Neurogenesis in a Central American fish species depends on the presence of predation risk, Concordia study finds

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The remaining fish were kept in their tanks and unexposed to further disturbance for an additional 11 days until they were also removed for analysis.

The results showed that fish brains grow when repeatedly exposed to predation cues, but revert when those cues are removed. Researchers can’t determine if the reversion is due to slowed brain growth or if it’s the result of the rest of the fish’s body catching up now that it has extra energy.

“We predicted this reversal because neurogenesis — the production of neurons in the brain that causes it to grow — is energetically very costly,” Brown explains. If an animal does not need to produce extra neurons as a survival mechanism, it will use this energy to grow in size, strength, and sexual maturity. This, says Brown, suggests reversible neuroplasticity. The study builds on work by Brendan Joyce, a PhD student in Brown’s lab, who showed similar changes in brain morphology in adult redbelly and juvenile Atlantic salmon.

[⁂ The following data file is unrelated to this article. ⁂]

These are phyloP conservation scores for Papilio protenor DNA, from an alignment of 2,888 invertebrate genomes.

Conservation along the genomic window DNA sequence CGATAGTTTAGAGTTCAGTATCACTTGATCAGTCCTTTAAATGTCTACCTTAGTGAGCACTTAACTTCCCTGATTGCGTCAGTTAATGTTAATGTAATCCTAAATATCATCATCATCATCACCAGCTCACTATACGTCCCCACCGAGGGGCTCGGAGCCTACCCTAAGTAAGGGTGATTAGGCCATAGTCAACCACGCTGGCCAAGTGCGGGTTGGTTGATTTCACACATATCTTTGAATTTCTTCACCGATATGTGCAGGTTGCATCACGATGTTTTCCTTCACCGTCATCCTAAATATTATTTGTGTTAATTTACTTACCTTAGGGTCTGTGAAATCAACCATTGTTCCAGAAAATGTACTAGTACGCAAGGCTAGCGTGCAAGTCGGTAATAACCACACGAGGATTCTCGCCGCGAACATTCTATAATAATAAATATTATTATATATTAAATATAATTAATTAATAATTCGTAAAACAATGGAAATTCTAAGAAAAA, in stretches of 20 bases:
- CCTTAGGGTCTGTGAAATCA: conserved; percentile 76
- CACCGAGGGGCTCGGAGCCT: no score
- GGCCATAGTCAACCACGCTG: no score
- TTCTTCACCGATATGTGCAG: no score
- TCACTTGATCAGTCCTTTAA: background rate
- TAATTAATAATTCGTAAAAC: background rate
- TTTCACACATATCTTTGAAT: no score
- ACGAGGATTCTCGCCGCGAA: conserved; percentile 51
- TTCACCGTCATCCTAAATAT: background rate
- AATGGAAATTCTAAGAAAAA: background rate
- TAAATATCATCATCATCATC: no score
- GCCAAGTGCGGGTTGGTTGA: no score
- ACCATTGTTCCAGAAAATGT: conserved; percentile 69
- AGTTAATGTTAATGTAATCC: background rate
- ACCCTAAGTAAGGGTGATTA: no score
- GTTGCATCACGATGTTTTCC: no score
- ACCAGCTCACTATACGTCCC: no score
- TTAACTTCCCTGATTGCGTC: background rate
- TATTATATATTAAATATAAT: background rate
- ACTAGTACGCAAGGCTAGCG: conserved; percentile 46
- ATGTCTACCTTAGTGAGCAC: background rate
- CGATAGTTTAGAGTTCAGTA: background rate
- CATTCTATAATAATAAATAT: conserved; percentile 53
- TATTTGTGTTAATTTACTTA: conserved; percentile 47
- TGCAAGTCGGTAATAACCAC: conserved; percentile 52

“Twenty years ago, evolutionary biologists looked at behavioral decisions and said, ‘The animal will do this or that.’ But it is more probably the case of “L’animal box do this or do that,” depending on the environmental cues it receives,” Brown adds. “Variations in environment, food availability, mating, predation – all of these factor into and shape how an animal distributes its energy. And that’s the idea of ​​plasticity.

Financial support for this study was provided by the Natural Sciences and Engineering Research Council of Canada, Discovery Grants Program.


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Predation cues lead to rapid changes in brain morphology of juvenile convict cichlids (Amitatlania nigrofasciata).

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